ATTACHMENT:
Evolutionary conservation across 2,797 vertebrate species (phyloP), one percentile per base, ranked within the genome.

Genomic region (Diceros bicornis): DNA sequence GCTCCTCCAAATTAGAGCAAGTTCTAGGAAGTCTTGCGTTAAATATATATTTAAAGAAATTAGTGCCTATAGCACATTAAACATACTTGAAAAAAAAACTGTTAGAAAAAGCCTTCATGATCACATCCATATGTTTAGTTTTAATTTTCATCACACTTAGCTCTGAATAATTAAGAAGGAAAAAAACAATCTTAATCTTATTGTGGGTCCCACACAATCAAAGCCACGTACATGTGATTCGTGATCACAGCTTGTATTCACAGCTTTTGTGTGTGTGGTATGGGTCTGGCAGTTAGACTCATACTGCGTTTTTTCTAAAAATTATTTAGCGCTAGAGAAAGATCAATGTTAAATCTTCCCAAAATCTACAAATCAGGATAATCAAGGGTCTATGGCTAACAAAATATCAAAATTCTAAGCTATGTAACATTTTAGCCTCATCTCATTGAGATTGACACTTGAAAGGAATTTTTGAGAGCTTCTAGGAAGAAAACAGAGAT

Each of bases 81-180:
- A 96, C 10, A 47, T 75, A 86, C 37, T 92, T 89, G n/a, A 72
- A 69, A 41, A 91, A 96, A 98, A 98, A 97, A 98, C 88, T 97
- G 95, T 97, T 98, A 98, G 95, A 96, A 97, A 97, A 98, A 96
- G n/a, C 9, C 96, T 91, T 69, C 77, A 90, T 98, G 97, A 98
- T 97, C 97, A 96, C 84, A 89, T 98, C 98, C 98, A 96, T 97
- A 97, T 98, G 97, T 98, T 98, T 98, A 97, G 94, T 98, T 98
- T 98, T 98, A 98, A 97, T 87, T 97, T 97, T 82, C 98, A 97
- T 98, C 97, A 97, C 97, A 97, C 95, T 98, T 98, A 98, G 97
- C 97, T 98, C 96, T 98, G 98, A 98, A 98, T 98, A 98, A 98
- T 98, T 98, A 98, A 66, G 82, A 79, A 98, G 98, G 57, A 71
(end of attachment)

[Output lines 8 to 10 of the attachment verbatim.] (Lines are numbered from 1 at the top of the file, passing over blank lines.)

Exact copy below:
- T 97, C 97, A 96, C 84, A 89, T 98, C 98, C 98, A 96, T 97
- A 97, T 98, G 97, T 98, T 98, T 98, A 97, G 94, T 98, T 98
- T 98, T 98, A 98, A 97, T 87, T 97, T 97, T 82, C 98, A 97